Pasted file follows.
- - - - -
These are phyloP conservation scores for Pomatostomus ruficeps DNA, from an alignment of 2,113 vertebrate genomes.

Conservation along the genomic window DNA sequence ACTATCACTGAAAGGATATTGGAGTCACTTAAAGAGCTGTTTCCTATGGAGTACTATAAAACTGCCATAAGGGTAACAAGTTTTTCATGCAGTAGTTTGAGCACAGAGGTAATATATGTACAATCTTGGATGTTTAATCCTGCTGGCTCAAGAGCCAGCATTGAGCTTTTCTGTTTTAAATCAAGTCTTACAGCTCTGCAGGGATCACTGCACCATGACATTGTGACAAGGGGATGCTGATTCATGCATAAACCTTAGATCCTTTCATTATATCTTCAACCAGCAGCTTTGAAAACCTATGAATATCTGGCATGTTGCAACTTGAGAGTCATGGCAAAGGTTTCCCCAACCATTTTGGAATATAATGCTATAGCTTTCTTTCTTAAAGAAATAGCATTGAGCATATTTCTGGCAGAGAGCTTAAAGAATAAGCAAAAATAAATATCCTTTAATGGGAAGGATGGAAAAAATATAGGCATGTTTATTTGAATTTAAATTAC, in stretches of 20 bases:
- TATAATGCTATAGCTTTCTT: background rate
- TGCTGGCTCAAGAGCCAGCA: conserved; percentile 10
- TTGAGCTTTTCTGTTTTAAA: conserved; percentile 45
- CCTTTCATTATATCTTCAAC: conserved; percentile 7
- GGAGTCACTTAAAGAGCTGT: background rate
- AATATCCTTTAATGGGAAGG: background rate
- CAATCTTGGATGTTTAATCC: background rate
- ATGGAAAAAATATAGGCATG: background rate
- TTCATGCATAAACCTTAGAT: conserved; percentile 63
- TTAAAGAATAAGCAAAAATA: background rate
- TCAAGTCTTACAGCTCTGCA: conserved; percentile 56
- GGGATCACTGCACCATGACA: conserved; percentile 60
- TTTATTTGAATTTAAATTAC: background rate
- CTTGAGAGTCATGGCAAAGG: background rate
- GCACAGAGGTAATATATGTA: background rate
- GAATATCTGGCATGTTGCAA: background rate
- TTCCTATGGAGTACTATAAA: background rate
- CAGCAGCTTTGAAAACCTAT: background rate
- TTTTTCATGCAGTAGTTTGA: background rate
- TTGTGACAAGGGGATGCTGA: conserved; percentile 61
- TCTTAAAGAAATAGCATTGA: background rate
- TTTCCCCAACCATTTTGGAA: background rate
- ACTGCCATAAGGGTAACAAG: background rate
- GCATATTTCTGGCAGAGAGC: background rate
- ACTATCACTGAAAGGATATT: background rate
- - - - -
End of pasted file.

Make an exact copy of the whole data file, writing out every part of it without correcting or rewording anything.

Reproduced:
These are phyloP conservation scores for Pomatostomus ruficeps DNA, from an alignment of 2,113 vertebrate genomes.

Conservation along the genomic window DNA sequence ACTATCACTGAAAGGATATTGGAGTCACTTAAAGAGCTGTTTCCTATGGAGTACTATAAAACTGCCATAAGGGTAACAAGTTTTTCATGCAGTAGTTTGAGCACAGAGGTAATATATGTACAATCTTGGATGTTTAATCCTGCTGGCTCAAGAGCCAGCATTGAGCTTTTCTGTTTTAAATCAAGTCTTACAGCTCTGCAGGGATCACTGCACCATGACATTGTGACAAGGGGATGCTGATTCATGCATAAACCTTAGATCCTTTCATTATATCTTCAACCAGCAGCTTTGAAAACCTATGAATATCTGGCATGTTGCAACTTGAGAGTCATGGCAAAGGTTTCCCCAACCATTTTGGAATATAATGCTATAGCTTTCTTTCTTAAAGAAATAGCATTGAGCATATTTCTGGCAGAGAGCTTAAAGAATAAGCAAAAATAAATATCCTTTAATGGGAAGGATGGAAAAAATATAGGCATGTTTATTTGAATTTAAATTAC, in stretches of 20 bases:
- TATAATGCTATAGCTTTCTT: background rate
- TGCTGGCTCAAGAGCCAGCA: conserved; percentile 10
- TTGAGCTTTTCTGTTTTAAA: conserved; percentile 45
- CCTTTCATTATATCTTCAAC: conserved; percentile 7
- GGAGTCACTTAAAGAGCTGT: background rate
- AATATCCTTTAATGGGAAGG: background rate
- CAATCTTGGATGTTTAATCC: background rate
- ATGGAAAAAATATAGGCATG: background rate
- TTCATGCATAAACCTTAGAT: conserved; percentile 63
- TTAAAGAATAAGCAAAAATA: background rate
- TCAAGTCTTACAGCTCTGCA: conserved; percentile 56
- GGGATCACTGCACCATGACA: conserved; percentile 60
- TTTATTTGAATTTAAATTAC: background rate
- CTTGAGAGTCATGGCAAAGG: background rate
- GCACAGAGGTAATATATGTA: background rate
- GAATATCTGGCATGTTGCAA: background rate
- TTCCTATGGAGTACTATAAA: background rate
- CAGCAGCTTTGAAAACCTAT: background rate
- TTTTTCATGCAGTAGTTTGA: background rate
- TTGTGACAAGGGGATGCTGA: conserved; percentile 61
- TCTTAAAGAAATAGCATTGA: background rate
- TTTCCCCAACCATTTTGGAA: background rate
- ACTGCCATAAGGGTAACAAG: background rate
- GCATATTTCTGGCAGAGAGC: background rate
- ACTATCACTGAAAGGATATT: background rate